Gundam - or Gunpla for short - model kits are a surprisingly articulated and highly posable set of plastic models. They’re a great hobby for anyone who enjoys building Lego sets, watching giant robot anime like Gundam, or just enjoys the physicality of the construction process.
Bandai has been producing Gundam models since 1980, and have perfected the art and technology of these kits so that even beginners can assemble them. They’ve also expanded the types of Gundam kits they make so that just about anyone can get involved in this fun and challenging hobby!
Gunpla kits are made up of several trays of parts or “runners” that snap-fit together to construct the mecha design on the box. The cover image on the box, or box art, is usually done by an illustrator with a picture illustration of the mecha design in action.
If you want to make your kit more attractive, it is important to line the panels with a pinwash, which is applied by dabbing a panel liner brush into a thin solution of thinner and water (up to a 2:3 ratio). This will enhance the look and bring out details on the model.
Master Grade (MG) models are manufactured using high-quality plastic and offer a superior level of detail, but they can be more complicated and take longer to assemble. They are also more expensive and require paint and detailing to truly “finish” the kit.
Whether you're new to Gunpla or an experienced modeler, building a plastic Gundam kit is fun and rewarding. It's also a great way to take your mind off the stresses of everyday life!
Supermerch Store models are typically more detailed and complex than lower-grade kits. They are designed for experienced Gunpla builders and often require more time to assemble than lower-grade models.
This is a very detailed, highly poseable kit that includes 2 progressive knives, a palette rifle, umbilical cable, and decals. The RG Gundam also comes with its signature beam sabers, which are moulded in detail and include decal markings for their hilts. The beam sabers can be mounted onto the backpack and shield.
Master Grade kits (known as MGs) are a step up from their high-end counterparts. MGs usually have an inner skeletal frame with working hydraulics and light-up gimmicks like LED lights.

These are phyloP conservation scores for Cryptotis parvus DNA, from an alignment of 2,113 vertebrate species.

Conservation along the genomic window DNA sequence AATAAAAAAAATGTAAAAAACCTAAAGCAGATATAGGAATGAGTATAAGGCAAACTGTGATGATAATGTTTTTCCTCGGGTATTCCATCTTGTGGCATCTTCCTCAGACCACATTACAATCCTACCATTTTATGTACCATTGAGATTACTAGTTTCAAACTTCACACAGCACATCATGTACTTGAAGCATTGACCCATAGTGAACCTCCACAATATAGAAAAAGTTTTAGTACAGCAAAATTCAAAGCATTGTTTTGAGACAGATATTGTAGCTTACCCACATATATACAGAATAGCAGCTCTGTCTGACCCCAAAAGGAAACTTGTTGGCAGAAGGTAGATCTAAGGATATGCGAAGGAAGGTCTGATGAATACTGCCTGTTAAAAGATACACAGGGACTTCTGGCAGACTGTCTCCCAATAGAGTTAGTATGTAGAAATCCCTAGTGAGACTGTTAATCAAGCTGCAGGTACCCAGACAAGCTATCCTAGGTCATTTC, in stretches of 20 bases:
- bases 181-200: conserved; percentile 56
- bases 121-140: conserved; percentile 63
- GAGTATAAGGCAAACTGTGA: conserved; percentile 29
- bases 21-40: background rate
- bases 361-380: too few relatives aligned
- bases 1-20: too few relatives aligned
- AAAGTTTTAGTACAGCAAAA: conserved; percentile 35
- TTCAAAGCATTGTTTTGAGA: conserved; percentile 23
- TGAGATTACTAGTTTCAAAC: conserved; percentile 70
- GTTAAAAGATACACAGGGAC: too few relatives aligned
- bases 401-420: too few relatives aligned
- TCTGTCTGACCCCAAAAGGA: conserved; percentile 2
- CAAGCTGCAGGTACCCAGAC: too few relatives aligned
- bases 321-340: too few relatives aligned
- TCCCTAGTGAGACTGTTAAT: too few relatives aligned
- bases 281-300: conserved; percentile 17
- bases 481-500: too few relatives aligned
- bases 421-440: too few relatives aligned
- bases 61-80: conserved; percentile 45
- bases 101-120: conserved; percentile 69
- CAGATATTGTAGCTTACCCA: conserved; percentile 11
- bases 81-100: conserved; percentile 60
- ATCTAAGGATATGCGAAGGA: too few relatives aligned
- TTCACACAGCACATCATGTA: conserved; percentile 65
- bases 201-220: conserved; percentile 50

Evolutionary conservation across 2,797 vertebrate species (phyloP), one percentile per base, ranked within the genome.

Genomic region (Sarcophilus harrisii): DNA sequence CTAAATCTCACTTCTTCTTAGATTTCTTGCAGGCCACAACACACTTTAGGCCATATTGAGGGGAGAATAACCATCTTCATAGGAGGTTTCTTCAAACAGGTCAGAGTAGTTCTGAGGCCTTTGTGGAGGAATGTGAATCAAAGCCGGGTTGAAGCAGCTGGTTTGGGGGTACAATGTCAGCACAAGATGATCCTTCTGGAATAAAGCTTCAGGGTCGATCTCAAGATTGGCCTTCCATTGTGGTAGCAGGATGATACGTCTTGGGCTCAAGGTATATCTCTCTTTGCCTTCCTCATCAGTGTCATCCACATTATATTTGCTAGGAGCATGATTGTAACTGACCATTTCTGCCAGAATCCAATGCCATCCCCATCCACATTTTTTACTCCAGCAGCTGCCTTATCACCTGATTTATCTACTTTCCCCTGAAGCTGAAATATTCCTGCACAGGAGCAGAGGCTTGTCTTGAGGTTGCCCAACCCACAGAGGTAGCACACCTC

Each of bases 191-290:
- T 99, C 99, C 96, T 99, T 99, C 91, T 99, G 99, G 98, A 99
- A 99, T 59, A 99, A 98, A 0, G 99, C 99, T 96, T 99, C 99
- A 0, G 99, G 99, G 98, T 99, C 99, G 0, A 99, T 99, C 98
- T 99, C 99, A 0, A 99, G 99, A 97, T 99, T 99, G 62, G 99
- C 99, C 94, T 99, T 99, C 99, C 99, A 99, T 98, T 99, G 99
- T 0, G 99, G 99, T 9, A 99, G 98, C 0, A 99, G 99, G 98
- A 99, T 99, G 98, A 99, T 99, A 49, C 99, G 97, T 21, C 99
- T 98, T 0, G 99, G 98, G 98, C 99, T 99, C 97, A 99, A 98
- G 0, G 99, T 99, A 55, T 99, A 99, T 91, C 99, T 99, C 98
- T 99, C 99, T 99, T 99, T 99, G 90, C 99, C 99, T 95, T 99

They're also often a bit more complex than lower grades, with extra parts and gimmicks in their frames and armor that make them feel like a lot of work has gone into them. MGs aren't the easiest to build, but they're certainly worth your while if you're looking for one of the best Gundam models around.
Another new addition to the Real Grade line is Zeong, the legless behemoth from Mobile Suit Gundam Wing that's been redesigned with TV-accurate colors and a new gimmick to spread out its wings. If you're a fan of the show, this kit is sure to be a must-have in your collection!
Gunpla models are plastic model kits of mobile suits from the Gundam franchise. They are sold in a variety of scales and sizes, including 1:24 scale (also known as "Mega Size"), 1:60 scale, 1/144 scale and 1/100 scale.
Kits are assembled with a snap-fit mechanism and usually require no glue. However, some early kits required the use of a special adhesive. The majority of modern kits assemble without glue, using an internal frame system that consists of panels attached to an articulated internal skeletal frame.
These frames are made from a mix of different materials, some containing plastic and others utilizing metal for structural support. The skeletal frame of each Gundam model is often highly detailed, offering the builder extensive options for customization and articulation.
There are several lines of SD model kits, all of which are based on the Super Deformed designs featured in Hajime Katoki's artwork. They are a lower-end grade but are a popular choice for those who want to build a Gundam without the extra cost of higher-grade kits.